Clients' Experiences of Online Therapy in the Early Stages of a Covid‐19 World: A Scoping Review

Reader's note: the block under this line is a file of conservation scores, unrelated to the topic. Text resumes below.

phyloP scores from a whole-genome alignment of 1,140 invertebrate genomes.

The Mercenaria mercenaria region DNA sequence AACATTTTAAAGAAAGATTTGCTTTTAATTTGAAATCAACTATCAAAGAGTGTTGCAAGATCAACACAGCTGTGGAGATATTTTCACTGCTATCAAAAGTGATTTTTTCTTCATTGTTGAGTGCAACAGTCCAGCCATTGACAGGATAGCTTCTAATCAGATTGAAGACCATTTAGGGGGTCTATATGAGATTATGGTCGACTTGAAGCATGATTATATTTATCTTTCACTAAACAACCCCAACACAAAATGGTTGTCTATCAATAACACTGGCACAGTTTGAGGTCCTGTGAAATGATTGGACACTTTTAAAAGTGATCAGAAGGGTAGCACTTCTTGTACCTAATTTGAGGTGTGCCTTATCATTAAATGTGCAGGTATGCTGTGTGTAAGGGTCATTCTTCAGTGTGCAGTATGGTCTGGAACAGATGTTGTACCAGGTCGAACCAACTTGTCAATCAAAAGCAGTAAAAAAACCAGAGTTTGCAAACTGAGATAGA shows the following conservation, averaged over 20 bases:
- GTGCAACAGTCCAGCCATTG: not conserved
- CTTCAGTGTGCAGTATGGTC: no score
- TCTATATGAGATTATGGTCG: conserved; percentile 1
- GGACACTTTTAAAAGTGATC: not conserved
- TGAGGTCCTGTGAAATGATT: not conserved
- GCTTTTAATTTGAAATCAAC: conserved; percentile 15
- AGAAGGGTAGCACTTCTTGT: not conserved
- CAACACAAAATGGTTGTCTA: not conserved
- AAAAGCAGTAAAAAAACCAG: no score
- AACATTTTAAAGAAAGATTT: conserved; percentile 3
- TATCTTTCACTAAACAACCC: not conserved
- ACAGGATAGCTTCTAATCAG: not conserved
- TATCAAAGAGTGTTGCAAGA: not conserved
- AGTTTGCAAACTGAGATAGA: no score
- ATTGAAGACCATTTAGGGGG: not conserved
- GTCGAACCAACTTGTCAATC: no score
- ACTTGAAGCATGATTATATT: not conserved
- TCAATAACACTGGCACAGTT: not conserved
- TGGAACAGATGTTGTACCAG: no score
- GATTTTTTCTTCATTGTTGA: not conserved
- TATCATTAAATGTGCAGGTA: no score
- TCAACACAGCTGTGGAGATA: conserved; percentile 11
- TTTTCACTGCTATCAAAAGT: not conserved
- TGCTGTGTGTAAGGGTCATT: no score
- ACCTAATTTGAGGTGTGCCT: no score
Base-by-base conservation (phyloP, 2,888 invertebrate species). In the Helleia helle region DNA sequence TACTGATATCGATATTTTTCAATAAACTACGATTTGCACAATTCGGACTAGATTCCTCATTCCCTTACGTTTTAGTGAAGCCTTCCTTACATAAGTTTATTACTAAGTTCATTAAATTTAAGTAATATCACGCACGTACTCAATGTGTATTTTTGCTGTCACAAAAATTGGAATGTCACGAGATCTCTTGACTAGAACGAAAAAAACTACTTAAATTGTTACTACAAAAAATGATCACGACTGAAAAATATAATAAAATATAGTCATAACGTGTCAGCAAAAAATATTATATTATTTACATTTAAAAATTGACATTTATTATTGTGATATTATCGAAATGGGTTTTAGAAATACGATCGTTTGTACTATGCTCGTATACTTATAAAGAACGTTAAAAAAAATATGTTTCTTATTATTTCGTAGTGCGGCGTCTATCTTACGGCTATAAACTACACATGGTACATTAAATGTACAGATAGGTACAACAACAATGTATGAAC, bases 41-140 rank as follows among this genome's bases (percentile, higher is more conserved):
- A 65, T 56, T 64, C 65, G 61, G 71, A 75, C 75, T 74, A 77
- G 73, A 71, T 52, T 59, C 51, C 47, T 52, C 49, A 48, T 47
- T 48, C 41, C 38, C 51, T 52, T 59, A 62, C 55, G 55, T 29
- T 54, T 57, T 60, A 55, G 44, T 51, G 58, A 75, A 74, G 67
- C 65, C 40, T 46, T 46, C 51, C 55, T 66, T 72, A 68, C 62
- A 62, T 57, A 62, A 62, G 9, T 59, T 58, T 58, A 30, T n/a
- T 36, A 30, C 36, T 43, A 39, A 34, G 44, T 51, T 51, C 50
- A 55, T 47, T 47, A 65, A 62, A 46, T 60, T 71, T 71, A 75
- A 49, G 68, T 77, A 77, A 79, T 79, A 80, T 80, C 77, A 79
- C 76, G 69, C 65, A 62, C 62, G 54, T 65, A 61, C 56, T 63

The emergence of the COVID-19 pandemic in 2019 forced an abrupt shift in the modality through which psychotherapy was delivered and online therapy became the only viable option for clients. Research regarding experiences of online therapy during the early stages of the COVID-19 pandemic is minimal, however, and has largely focussed on therapists' experiences of delivering online treatment, as opposed to clients' experiences of receiving it. A scoping review was undertaken to establish what is known from the existing literature about clients' experiences of online therapy during the initial stages of the COVID-19 pandemic and identify gaps in the current knowledge. Searches were conducted across four academic databases: Scopus, EBSCO CINAHL Complete, EBSCO MEDLINE and OVID PsycInfo; the literature was excluded based on established PICOS criteria. Data were summarised through data charting and synthesised by way of inductive content analysis. A total of five articles were identified. All articles focussed on online therapy using video or audio conferencing, and four of the five studies examined clients with eating disorders. Inductive content analysis identified seven categories, as follows: preference for face-to-face therapy; appreciation of accessibility and convenience; online format hindered connection; positive experience of online therapy; individual client differences impacted experience; strong therapeutic alliance indicative of positive experience; and gratitude for continuation of treatment. Future research could explore clients' experiences of online therapy in a “post-pandemic” world and include a broader range of client populations and online therapy approaches in the COVID-19 context.